Life is consciousness
In a book he wrote in 1978, Mysteries, Colin Wilson developed the idea of the robot. He describes the robot as the part of the mind that handles our habitual activities. The robot is a good term to use for our habit mind. When we are learning something, we approach it with full consciousness and attention to what we are doing. As we become used to doing it, we begin to hand the routine details of the activity over to the robot to take care of for us. We focus our attention and awareness on the parts of the activity that require creative action.Overall this is a good way to handle life. Hand the routine over to the robot, and focus on the creative aspects of living. Unfortunately, it can work too well. Over time we tend to hand more and more activities over to the robot, leaving us less and less to do. We use less and less of our consciousness, and live more and more out of routine. Often, when we say "I know how to do that", this is what we really mean is we have become so adept at something that we have handed all its details over to the robot and don't consciously participate in the activity any more. Take driving a car, for example. Who hasn't driven to the store, and have no idea when they get there what they passed along the way. We engage in the activities in life without actually being engaged in them because we have handed them all off to the robot. There is nothing that will end personal development and growth faster than this.
People have been aware of this problem for millenia. Buddhist meditation practices such as bare attention are aimed at putting full awareness into the present moment, so you take activities out of the hands of the robot and once more make each moment a creative act. To practice bare attention is not complicated, but it is difficult. All you have to do is carry out your current activity with full attention. Do not comment on it in your mind. Do not think of something else while you are doing it. Just do it. A specific exercise for this is to sit outside and look around you. Don't comment on what you sense, don't try to interpret what you see, don't judge anything. Just sit and watch the world around you with full attention and concentration.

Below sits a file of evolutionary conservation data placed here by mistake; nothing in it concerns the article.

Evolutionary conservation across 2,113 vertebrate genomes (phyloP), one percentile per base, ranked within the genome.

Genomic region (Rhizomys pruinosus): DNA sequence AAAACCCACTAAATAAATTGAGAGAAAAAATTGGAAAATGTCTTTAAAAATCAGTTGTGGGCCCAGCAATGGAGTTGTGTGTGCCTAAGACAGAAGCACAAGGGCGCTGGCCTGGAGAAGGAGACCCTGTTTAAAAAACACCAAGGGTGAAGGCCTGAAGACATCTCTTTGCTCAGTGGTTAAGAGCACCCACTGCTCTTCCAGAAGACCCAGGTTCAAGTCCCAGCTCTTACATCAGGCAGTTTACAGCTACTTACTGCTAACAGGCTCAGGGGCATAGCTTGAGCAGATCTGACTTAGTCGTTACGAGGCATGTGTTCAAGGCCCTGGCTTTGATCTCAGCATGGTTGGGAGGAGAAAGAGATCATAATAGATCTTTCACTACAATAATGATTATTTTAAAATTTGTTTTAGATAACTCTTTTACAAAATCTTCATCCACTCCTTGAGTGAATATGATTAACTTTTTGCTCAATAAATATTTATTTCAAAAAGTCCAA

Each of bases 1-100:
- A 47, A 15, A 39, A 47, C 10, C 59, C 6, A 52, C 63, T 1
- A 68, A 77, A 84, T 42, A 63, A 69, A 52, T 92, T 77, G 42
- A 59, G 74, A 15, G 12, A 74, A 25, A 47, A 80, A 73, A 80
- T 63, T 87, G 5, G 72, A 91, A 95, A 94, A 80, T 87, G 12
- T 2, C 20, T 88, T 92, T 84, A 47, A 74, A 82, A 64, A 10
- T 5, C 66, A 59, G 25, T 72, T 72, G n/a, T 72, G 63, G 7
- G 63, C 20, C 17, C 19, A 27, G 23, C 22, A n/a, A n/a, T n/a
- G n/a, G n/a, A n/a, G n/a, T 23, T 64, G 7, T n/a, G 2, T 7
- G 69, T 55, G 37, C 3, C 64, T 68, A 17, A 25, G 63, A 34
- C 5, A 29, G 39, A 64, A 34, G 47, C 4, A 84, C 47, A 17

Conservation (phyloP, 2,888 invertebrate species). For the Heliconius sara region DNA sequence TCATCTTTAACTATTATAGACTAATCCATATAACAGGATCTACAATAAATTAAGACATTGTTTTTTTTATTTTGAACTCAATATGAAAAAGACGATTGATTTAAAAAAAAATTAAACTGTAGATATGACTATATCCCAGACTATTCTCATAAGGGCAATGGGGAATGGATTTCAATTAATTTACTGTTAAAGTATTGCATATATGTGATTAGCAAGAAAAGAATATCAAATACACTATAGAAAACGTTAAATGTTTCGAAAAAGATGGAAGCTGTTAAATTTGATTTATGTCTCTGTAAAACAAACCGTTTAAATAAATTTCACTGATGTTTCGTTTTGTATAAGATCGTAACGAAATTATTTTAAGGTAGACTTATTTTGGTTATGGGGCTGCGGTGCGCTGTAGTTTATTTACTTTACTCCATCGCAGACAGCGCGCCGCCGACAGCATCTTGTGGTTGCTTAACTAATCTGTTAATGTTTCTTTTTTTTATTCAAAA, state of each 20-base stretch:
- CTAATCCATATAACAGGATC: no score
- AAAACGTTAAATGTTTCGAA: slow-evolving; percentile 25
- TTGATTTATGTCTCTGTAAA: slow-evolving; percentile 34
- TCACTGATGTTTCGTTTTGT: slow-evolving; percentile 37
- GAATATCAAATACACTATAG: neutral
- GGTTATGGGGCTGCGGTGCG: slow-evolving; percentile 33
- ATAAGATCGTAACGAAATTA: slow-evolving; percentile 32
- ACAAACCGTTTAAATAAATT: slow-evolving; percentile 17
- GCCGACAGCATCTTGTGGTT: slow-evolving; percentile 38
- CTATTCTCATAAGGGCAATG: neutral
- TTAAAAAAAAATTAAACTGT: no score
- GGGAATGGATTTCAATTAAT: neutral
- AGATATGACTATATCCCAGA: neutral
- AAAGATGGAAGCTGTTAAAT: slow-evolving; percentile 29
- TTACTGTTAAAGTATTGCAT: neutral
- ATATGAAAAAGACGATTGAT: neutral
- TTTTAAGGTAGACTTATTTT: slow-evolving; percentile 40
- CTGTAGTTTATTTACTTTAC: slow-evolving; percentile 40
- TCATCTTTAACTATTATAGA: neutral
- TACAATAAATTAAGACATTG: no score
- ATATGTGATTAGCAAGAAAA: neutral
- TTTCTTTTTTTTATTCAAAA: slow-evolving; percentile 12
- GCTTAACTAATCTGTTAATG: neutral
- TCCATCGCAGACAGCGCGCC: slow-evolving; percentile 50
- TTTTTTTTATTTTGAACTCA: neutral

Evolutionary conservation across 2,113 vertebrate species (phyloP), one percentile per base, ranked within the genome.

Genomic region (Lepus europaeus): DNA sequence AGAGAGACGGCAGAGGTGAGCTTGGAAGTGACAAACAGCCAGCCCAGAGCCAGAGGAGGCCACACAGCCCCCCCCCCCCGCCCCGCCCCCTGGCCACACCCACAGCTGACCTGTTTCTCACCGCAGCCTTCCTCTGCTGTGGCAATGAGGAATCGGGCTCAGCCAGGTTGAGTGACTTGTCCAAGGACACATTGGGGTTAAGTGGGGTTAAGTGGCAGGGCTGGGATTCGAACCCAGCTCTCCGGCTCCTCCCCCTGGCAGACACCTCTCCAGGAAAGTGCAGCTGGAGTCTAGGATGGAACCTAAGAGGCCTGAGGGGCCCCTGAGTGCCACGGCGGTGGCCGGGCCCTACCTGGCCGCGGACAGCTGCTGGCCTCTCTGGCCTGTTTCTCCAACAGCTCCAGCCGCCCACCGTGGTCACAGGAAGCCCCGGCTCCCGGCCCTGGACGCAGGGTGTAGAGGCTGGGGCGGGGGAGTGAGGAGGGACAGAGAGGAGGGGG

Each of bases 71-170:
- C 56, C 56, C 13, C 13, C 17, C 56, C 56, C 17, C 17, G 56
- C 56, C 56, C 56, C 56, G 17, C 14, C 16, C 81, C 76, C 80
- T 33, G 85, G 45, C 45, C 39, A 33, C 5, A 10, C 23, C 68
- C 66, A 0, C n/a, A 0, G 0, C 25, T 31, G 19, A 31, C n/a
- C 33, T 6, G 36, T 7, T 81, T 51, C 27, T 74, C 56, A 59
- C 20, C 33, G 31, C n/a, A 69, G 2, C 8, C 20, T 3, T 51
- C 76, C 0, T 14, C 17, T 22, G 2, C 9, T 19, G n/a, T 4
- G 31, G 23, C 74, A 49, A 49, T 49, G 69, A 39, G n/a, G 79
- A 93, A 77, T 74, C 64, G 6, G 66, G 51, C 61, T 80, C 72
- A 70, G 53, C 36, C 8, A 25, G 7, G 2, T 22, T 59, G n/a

Another exercise is breathing. Breathing is one of the most automatic things we do, and we usually do it with absolutely no awareness. In this exercise all you do is watch yourself breath. That's it, nothing else. Don't count your breaths, don't think about your breathing in relation to anything else, don't try to change your breathing pattern. Just watch yourself breathe.
Like I said, this isn't complicated, but it is hard. There is a reason the phrase pay attention is in our language. Bare attention takes a conscious focusing of your awareness. Don't be surprised if you are not able to maintain your focus for more than a few seconds in the beginning. We are in such a 'habit' of routinizing activities that it is very hard to be aware. Over time you will improve.
The benefits are well worth the effort. One of the first you will notice is that things become more themselves after a session. Each of your senses will be stimulated. Colors will be deeper, sounds more vibrant, the sense of touch more stimulating. You will feel more awake and alive. These are all signs that you have become more actively aware, and are relying less on routine to carry you through your day. Take a few minutes each day to do this, and the results will far outweigh the costs as you take control of your awareness and become consciously creative in your life.